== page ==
CEA: Economy down, TV sales up

Despite widespread financial woes, sales of flat-panel TVs and game hardware should do fine during the holidays, the Consumer Electronics Association says during an industry Webcast.

Sales in a couple of key gadget categories will rise despite the economic downturn, the Consumer Electronics Association predicted Tuesday--and no, CEA wasn't talking about calculators and sawed-off shotguns.

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During an industry Webcast titled "Economy in crisis: How we got here, where do we go from here and what does it mean for consumer electronics and your business," the CEA said flat-panel TVs and gaming hardware should do well during the upcoming holiday season even as consumers rein in their dollars amid the current financial uncertainty.

Maybe a shiny new monitor could help take our worried minds off terms like "credit default swap." Or more possibly, the CEA suggested, many people will be waiting out the crisis at home rather than traveling or spending money on nights out.

"Consumer electronics is holding up well," said CEA analyst Sean DuBravac, who delivered the CEA's preliminary holiday projections in terms of units, as opposed to revenues. "We're pretty confident that technology will outperform overall retail."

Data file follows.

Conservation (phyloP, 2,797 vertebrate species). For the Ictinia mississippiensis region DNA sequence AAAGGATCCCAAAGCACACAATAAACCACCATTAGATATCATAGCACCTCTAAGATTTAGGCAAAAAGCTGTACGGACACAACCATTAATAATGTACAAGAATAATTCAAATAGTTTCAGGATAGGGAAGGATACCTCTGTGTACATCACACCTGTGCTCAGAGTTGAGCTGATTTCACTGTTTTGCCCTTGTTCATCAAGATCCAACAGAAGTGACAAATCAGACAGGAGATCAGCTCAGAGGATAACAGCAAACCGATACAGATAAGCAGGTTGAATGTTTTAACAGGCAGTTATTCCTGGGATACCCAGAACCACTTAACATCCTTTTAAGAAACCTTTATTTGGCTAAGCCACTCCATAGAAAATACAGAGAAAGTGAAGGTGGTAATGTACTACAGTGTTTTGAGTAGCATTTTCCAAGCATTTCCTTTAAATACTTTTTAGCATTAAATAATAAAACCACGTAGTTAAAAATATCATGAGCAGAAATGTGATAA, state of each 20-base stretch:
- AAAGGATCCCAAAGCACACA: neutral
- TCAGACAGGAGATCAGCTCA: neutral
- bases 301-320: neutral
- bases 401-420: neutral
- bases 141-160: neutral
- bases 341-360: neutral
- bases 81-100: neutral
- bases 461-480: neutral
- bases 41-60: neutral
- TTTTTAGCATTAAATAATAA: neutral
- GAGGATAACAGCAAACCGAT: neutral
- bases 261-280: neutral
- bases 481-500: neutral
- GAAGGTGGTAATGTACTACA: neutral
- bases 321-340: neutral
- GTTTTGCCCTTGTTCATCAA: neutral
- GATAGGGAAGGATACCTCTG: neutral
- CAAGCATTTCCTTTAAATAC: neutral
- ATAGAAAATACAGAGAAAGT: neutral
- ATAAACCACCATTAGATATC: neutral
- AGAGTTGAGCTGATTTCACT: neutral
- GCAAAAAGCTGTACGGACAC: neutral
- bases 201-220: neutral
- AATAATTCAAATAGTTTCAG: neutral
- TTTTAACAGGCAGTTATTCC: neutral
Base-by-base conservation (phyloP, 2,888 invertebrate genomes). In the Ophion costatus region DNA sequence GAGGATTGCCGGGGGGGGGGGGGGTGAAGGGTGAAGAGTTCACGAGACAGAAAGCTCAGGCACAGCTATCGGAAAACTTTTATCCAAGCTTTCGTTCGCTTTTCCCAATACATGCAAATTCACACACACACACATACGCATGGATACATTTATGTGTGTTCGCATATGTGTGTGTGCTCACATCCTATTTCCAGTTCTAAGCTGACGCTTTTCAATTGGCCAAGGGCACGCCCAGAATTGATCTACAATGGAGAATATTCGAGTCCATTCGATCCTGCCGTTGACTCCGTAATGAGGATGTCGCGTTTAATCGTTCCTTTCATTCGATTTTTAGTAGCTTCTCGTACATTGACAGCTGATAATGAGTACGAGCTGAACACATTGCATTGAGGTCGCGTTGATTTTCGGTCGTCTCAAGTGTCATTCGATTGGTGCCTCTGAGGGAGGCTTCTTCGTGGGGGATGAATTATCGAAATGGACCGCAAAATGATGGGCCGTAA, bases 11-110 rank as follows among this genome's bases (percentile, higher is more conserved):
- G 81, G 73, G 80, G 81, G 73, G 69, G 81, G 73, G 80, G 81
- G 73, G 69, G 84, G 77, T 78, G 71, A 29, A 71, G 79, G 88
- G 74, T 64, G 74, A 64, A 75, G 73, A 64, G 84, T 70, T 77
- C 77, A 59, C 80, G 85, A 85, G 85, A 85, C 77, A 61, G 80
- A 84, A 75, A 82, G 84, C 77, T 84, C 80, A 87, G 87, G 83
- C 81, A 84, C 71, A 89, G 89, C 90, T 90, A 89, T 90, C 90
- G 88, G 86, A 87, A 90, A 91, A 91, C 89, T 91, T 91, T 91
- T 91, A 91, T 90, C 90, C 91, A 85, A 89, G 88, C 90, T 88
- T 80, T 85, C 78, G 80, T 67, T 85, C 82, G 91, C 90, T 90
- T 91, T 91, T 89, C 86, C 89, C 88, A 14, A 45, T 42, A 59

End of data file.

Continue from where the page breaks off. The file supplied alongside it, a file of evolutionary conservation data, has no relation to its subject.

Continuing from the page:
Disclaimer: We at Crave did not watch the Webcast, as (excuse No. 1) former House Speaker Newt Gingrich stopped by CNET's San Francisco headquarters Tuesday to talk technology, politics, and Silicon Valley. (Watch for the video Wednesday morning.) But we were most interested in the Webcast results as reported by AFP and Beta News.

A few of CEA's more eye-catching points, according to those two sources:

• Holiday sales will likely increase 4.7 percent for flat-panel TVs and other A/V equipment, and 3.5 percent for gaming hardware.

• Sales of game machines will likely reach 17.1 million units during the holidays. Sales of consoles will go down, but sales of less costly portable game machines will go up.

• While consumers are displaying caution when it comes to "discretionary spending," many consumers don't necessarily see money spent on gadgets as falling under the "discretionary" rubric.

• Consumers are spending less on buying new cars, citing rising fuel prices as one big reason why.

 

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